“We are also right now evaluating potential projects to review and, if needed, reestablish any riverbed erosion underneath Carson Valley-area state bridges created by winter flooding.”

Further down stream, flowing out of the Lahontan Reservoir, the Carson River is on the cusp of reaching flood stage (9.1 feet) with the most recent measurement showing 9.02 feet as of 11 a.m. Wednesday. Major flood stage there is 9.6 feet.

The Reno Gazette-Journal reported Tuesday that preparations are ongoing regionally to mitigate the expected effects of the substantial runoff, particularly near the later stages of the Carson River south of Fallon.

Three projects intended to help offload the expected runoff near Fallon are in the works.

The main stem of the Carson River near the Lahontan Reservoir is being cleared of brush and debris, boosting the capacity of the channel from 325 cubic feet per second to 1,000 cfs, according to the RGJ.

The RGJ also notes that a $600,000 (Federal Emergency Management Agency-reimbursed) concrete and steel spillway is being constructed to divert water off the V-Line irrigation canal near Fallon at a rate of 1,000 cfs to the Sheckler Reservoir and toward the bombing range at the Fallon Naval Air Station into the Carson Lake sink.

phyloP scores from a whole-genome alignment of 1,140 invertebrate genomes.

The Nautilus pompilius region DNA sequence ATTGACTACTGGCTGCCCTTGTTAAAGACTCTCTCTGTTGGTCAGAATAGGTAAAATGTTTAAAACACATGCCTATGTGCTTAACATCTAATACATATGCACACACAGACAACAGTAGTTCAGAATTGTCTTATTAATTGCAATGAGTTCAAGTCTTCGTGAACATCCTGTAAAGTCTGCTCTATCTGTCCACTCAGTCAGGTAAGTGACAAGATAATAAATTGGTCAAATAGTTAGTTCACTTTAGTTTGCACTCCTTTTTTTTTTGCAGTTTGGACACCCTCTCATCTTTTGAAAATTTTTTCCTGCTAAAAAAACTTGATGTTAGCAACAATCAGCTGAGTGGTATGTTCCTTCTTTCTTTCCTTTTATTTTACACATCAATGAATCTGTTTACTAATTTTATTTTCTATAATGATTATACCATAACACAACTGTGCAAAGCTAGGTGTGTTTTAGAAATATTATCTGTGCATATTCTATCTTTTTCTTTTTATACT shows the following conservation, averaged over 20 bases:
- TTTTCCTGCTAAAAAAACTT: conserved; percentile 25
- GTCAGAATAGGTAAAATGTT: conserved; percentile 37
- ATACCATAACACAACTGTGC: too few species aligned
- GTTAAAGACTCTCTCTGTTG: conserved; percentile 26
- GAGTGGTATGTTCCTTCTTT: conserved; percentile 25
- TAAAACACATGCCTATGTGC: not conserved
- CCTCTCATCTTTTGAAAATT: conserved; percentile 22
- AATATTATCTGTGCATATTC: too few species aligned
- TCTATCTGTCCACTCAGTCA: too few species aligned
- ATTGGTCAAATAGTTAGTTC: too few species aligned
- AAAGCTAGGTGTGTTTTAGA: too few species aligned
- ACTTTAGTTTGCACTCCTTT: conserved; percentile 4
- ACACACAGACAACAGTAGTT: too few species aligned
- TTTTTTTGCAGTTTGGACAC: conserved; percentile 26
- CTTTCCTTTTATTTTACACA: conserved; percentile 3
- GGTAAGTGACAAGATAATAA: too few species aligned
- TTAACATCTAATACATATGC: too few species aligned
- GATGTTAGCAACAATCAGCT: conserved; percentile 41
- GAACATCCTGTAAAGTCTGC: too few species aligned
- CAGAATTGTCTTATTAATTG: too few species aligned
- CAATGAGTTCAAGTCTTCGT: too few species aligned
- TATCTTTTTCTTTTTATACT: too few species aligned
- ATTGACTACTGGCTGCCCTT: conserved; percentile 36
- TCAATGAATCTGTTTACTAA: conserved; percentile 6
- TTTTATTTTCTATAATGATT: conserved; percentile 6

And NDOT is installing a series of 12 six-foot by four-foot box drainage culverts crossing under Highway 95 to help facilitate the travel of water from the V-line to the Carson Lake sink.

“The controlled release of floodwaters into Carson Lake is an important strategy to limit flooding for residents and businesses in Fallon,” Nevada Governor Brian Sandoval said in a release last week. “There are as many as 3,000 vehicles traveling this section of U.S. 95 every day so it is important to do as much preventative work as possible to try and avoid significant flooding when the water is released from Lahontan Reservoir. State, local stakeholders and emergency management officials will continue to work closely together to do all possible to keep this important transportation link open and safe for drivers.”